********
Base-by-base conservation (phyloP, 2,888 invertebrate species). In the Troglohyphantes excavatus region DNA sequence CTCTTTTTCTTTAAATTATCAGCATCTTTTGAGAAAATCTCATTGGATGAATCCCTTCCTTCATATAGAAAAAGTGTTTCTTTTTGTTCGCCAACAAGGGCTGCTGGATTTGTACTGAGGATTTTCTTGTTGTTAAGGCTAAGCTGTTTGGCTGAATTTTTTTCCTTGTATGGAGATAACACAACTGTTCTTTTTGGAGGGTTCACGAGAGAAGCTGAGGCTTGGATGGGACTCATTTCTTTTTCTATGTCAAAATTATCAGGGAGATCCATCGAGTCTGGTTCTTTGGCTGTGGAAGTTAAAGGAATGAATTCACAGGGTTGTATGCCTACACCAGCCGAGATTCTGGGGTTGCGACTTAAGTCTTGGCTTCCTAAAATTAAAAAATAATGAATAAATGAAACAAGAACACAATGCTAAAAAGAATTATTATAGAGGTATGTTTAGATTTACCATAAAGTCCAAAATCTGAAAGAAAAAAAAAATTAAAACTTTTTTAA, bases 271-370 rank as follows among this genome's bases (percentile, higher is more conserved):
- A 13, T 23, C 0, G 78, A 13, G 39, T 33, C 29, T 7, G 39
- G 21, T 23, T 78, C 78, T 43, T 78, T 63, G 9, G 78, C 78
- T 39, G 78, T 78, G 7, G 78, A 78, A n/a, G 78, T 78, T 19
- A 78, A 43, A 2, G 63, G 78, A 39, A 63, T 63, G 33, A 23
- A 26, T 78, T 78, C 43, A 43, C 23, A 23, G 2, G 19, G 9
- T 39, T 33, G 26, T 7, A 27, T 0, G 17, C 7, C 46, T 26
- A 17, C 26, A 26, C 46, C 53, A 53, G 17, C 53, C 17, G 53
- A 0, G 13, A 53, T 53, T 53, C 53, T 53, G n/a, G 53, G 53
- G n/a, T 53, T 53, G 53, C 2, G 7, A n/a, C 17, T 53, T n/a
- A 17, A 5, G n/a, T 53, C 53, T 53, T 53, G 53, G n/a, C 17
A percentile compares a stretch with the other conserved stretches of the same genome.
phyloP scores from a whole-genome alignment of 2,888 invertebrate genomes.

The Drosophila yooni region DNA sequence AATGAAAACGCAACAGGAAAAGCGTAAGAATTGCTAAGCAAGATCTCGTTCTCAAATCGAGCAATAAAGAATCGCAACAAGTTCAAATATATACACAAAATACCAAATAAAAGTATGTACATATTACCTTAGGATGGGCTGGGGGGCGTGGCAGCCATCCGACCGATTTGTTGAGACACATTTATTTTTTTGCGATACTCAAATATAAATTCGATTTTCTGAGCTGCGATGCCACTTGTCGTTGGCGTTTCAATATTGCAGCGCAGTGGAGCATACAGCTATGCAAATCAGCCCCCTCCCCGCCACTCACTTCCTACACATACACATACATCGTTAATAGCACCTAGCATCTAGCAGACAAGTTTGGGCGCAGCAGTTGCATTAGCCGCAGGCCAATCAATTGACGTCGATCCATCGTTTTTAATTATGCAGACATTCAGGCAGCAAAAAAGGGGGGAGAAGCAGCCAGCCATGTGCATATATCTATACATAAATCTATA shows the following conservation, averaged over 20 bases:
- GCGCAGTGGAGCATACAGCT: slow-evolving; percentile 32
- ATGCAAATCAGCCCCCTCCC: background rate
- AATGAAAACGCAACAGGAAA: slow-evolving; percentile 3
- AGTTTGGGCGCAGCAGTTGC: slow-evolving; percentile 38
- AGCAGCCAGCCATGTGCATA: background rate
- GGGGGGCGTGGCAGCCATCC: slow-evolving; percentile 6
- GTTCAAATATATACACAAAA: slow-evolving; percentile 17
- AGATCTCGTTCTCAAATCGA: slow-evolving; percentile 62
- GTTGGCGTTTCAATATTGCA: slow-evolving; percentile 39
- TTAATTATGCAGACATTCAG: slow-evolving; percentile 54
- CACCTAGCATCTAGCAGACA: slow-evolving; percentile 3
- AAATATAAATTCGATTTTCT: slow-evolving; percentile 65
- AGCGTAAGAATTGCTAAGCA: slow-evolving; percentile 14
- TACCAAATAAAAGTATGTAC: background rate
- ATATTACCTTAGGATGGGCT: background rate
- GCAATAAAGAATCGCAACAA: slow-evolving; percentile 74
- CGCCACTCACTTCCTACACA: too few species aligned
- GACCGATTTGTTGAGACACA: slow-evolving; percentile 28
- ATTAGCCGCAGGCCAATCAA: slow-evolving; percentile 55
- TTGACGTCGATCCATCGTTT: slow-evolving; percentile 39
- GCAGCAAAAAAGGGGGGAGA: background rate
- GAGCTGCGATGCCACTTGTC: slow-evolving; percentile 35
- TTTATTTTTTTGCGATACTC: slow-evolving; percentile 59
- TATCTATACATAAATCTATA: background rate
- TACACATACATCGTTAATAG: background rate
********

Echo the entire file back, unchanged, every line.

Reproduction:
Base-by-base conservation (phyloP, 2,888 invertebrate species). In the Troglohyphantes excavatus region DNA sequence CTCTTTTTCTTTAAATTATCAGCATCTTTTGAGAAAATCTCATTGGATGAATCCCTTCCTTCATATAGAAAAAGTGTTTCTTTTTGTTCGCCAACAAGGGCTGCTGGATTTGTACTGAGGATTTTCTTGTTGTTAAGGCTAAGCTGTTTGGCTGAATTTTTTTCCTTGTATGGAGATAACACAACTGTTCTTTTTGGAGGGTTCACGAGAGAAGCTGAGGCTTGGATGGGACTCATTTCTTTTTCTATGTCAAAATTATCAGGGAGATCCATCGAGTCTGGTTCTTTGGCTGTGGAAGTTAAAGGAATGAATTCACAGGGTTGTATGCCTACACCAGCCGAGATTCTGGGGTTGCGACTTAAGTCTTGGCTTCCTAAAATTAAAAAATAATGAATAAATGAAACAAGAACACAATGCTAAAAAGAATTATTATAGAGGTATGTTTAGATTTACCATAAAGTCCAAAATCTGAAAGAAAAAAAAAATTAAAACTTTTTTAA, bases 271-370 rank as follows among this genome's bases (percentile, higher is more conserved):
- A 13, T 23, C 0, G 78, A 13, G 39, T 33, C 29, T 7, G 39
- G 21, T 23, T 78, C 78, T 43, T 78, T 63, G 9, G 78, C 78
- T 39, G 78, T 78, G 7, G 78, A 78, A n/a, G 78, T 78, T 19
- A 78, A 43, A 2, G 63, G 78, A 39, A 63, T 63, G 33, A 23
- A 26, T 78, T 78, C 43, A 43, C 23, A 23, G 2, G 19, G 9
- T 39, T 33, G 26, T 7, A 27, T 0, G 17, C 7, C 46, T 26
- A 17, C 26, A 26, C 46, C 53, A 53, G 17, C 53, C 17, G 53
- A 0, G 13, A 53, T 53, T 53, C 53, T 53, G n/a, G 53, G 53
- G n/a, T 53, T 53, G 53, C 2, G 7, A n/a, C 17, T 53, T n/a
- A 17, A 5, G n/a, T 53, C 53, T 53, T 53, G 53, G n/a, C 17
A percentile compares a stretch with the other conserved stretches of the same genome.
phyloP scores from a whole-genome alignment of 2,888 invertebrate genomes.

The Drosophila yooni region DNA sequence AATGAAAACGCAACAGGAAAAGCGTAAGAATTGCTAAGCAAGATCTCGTTCTCAAATCGAGCAATAAAGAATCGCAACAAGTTCAAATATATACACAAAATACCAAATAAAAGTATGTACATATTACCTTAGGATGGGCTGGGGGGCGTGGCAGCCATCCGACCGATTTGTTGAGACACATTTATTTTTTTGCGATACTCAAATATAAATTCGATTTTCTGAGCTGCGATGCCACTTGTCGTTGGCGTTTCAATATTGCAGCGCAGTGGAGCATACAGCTATGCAAATCAGCCCCCTCCCCGCCACTCACTTCCTACACATACACATACATCGTTAATAGCACCTAGCATCTAGCAGACAAGTTTGGGCGCAGCAGTTGCATTAGCCGCAGGCCAATCAATTGACGTCGATCCATCGTTTTTAATTATGCAGACATTCAGGCAGCAAAAAAGGGGGGAGAAGCAGCCAGCCATGTGCATATATCTATACATAAATCTATA shows the following conservation, averaged over 20 bases:
- GCGCAGTGGAGCATACAGCT: slow-evolving; percentile 32
- ATGCAAATCAGCCCCCTCCC: background rate
- AATGAAAACGCAACAGGAAA: slow-evolving; percentile 3
- AGTTTGGGCGCAGCAGTTGC: slow-evolving; percentile 38
- AGCAGCCAGCCATGTGCATA: background rate
- GGGGGGCGTGGCAGCCATCC: slow-evolving; percentile 6
- GTTCAAATATATACACAAAA: slow-evolving; percentile 17
- AGATCTCGTTCTCAAATCGA: slow-evolving; percentile 62
- GTTGGCGTTTCAATATTGCA: slow-evolving; percentile 39
- TTAATTATGCAGACATTCAG: slow-evolving; percentile 54
- CACCTAGCATCTAGCAGACA: slow-evolving; percentile 3
- AAATATAAATTCGATTTTCT: slow-evolving; percentile 65
- AGCGTAAGAATTGCTAAGCA: slow-evolving; percentile 14
- TACCAAATAAAAGTATGTAC: background rate
- ATATTACCTTAGGATGGGCT: background rate
- GCAATAAAGAATCGCAACAA: slow-evolving; percentile 74
- CGCCACTCACTTCCTACACA: too few species aligned
- GACCGATTTGTTGAGACACA: slow-evolving; percentile 28
- ATTAGCCGCAGGCCAATCAA: slow-evolving; percentile 55
- TTGACGTCGATCCATCGTTT: slow-evolving; percentile 39
- GCAGCAAAAAAGGGGGGAGA: background rate
- GAGCTGCGATGCCACTTGTC: slow-evolving; percentile 35
- TTTATTTTTTTGCGATACTC: slow-evolving; percentile 59
- TATCTATACATAAATCTATA: background rate
- TACACATACATCGTTAATAG: background rate